Import-Export Due Diligence: Measuring Corruption

Roberto Bergami | July 24, 2017 | Export Finance
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Import-Export Due Diligence: Measuring Corruption | Shipping SolutionsThis is the second part in my series of articles on assessing country and customer risk.

In my first article, I explained why it is important to classify both countries and customers. A rogue customer in a good (from a risk perspective) country is not a much better risk than a good customer in a rogue (from a risk perspective) country.

In this article I will concentrate on measuring the level of corruption in your current or potential foreign markets.

Bribery and Corruption

Bribery and corruption are a significant world problem. The lack of transparency is a huge problem for business. Successful business relationships are based on predictability of outcomes. The seller expects the buyer to be fair about accepting goods and making timely payment, and conversely, the buyer expects the seller to deliver goods on time.

Where bribery and corruption exist, these processes are distorted and predictability is lost. Instead of orderly business conduct, we witness chaos and, at times, outright intimidation.

Transparency International (TI) is an organisation that is dedicated to fighting corruption. Their website has a wealth of information about corruption around the world.

TI regularly publishes data about corruption in a number of publications available for download free of charge. One of the most important of these publications, in the context of this series of articles, is the Corruption Perceptions Index (CPI) that is published annually.

In the 2016 CPI, 176 countries were classified according their corruption perception. The classification is done on the basis of 0 to 100 points—the lower the score the higher the corruption, and vice-versa.

The reader is encouraged to view the publication, especially the chart that provides a summary of the nations around the world and their corruption status; quite a visual impact. The data in this chart may provide some interesting disclosures.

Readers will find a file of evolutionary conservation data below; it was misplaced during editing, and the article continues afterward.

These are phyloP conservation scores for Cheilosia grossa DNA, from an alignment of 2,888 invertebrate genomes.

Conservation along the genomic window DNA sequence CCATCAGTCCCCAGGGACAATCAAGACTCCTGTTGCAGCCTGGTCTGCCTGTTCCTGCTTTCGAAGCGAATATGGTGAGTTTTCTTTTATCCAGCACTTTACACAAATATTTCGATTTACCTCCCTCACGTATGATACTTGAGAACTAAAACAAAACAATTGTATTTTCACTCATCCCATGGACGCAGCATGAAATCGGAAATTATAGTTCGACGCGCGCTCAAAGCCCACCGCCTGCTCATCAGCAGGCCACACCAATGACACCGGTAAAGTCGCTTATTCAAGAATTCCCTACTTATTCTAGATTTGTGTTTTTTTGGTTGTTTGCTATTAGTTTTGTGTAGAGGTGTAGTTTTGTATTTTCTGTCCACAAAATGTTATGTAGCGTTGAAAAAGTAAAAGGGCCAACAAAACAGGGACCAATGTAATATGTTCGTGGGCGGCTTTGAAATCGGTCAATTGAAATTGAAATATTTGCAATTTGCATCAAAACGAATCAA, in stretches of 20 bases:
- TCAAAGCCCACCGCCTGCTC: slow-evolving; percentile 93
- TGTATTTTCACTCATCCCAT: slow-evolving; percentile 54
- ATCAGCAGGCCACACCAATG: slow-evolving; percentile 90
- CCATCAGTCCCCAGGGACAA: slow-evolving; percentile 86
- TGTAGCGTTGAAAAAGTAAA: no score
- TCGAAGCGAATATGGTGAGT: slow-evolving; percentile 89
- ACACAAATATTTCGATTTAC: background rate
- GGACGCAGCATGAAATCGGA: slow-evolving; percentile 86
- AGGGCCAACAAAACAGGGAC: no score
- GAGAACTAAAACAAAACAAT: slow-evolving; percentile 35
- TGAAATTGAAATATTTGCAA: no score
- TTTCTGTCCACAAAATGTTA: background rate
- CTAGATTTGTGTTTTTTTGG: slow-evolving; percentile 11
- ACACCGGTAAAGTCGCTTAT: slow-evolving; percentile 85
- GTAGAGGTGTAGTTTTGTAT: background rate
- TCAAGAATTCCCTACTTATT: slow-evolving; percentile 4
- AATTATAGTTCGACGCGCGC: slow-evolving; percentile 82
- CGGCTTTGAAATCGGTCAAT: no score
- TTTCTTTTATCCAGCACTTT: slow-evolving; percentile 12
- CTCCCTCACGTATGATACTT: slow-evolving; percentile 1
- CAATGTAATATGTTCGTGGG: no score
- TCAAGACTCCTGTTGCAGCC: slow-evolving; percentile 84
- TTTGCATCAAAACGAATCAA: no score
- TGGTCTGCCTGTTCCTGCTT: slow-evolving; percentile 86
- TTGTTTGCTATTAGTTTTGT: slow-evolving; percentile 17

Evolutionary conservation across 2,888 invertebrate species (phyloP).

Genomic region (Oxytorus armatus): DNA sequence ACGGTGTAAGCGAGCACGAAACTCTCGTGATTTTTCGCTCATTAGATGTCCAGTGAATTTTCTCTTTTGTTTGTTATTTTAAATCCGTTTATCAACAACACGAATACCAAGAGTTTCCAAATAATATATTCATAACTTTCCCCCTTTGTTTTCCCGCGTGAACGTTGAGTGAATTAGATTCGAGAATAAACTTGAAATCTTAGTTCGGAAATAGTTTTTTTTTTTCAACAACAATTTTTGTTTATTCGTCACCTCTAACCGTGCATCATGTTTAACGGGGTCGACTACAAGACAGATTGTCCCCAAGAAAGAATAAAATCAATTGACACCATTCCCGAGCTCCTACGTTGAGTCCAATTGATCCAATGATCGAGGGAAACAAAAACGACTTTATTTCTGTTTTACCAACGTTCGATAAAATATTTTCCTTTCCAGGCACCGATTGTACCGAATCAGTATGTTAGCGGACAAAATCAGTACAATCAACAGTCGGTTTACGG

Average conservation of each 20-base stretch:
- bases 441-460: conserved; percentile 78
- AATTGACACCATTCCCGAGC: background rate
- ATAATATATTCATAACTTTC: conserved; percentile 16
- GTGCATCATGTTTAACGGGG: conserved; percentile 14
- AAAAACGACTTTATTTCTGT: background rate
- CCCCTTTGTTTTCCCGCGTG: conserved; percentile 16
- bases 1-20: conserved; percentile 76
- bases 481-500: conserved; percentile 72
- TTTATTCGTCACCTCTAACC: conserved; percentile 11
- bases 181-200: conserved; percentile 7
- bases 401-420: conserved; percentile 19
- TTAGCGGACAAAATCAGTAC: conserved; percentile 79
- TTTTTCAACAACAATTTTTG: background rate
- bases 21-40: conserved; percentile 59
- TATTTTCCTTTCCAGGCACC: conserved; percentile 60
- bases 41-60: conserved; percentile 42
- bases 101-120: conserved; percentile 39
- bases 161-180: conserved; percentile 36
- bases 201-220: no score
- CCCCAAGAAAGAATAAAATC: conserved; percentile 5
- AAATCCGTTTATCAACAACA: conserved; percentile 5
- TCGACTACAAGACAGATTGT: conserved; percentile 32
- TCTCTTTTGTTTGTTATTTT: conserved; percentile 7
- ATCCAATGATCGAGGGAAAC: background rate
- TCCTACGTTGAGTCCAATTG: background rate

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Managing Risk through Transparency

The significance of transparency cannot be underestimated. A country with high levels of corruption may be likened to a patient with a severe illness. Left unchecked and untreated, that illness is likely to progress to a terminal sickness that will ultimately see the patient lose their life.

In much the same way, corruption in a country, left unchecked and untreated, is likely to curtail business opportunities and economic development in that particular country. Usually in highly corrupt countries the majority of the population is oppressed, lacks basic freedoms, and is typically quite poor while the rulers enjoy extraordinary comforts.

Under such circumstances it becomes difficult to conduct ordinary legal business transactions. Often facilitation payments are demanded by local bureaucrats who will otherwise be able to magically interpret whatever rules are in place to your detriment. Of course, if you do become a party to facilitations payments, how do you put a stop to it in the future? This becomes tantamount to blackmail.

In as much as anything else, these considerations bring to question one's ethics and the degree to which these ethics are adhered to. Whilst the question and definition of ethics is always difficult, one thing is for sure: if it is illegal, it is also unethical.

The Foreign Corrupt Practices Act (FCPA)

Corrupt practices (and being part of these as a foreigner) are illegal in most developed countries, and there are also penalties in the host countries for activities conducted abroad. U.S. exporters should read: The Foreign Corrupt Practices Act article.

For example a seller in country A engages, or becomes a party to, corrupt practices in country B. The seller may be in breach of both local laws in country B as well as laws in country A (home country). This situation is best avoided at the onset. If corrupt practices are required to gain business, it is always best to walk away from the deal.

The benefit of analysing the TI website and reading through their publications is that an entrepreneur has the opportunity to become familiar with likely business practices in the foreign country. As the old saying goes: forewarned is forearmed.

The data from TI needs to be put into perspective with events that may occur between one publication and the next; at times 12-month periods. Changes in political leadership or a change of philosophy from current political leaders do occur. However, it is always prudent to keep a close watch to see whether the words match the actions—after all, words are cheap. Investigating the presence or absence of corruption is the first step in analysing country risk.

I'll introduce another set of data to be considered in my next article.


This article was first published in April 2013 and has been updated to include current information, links and formatting.

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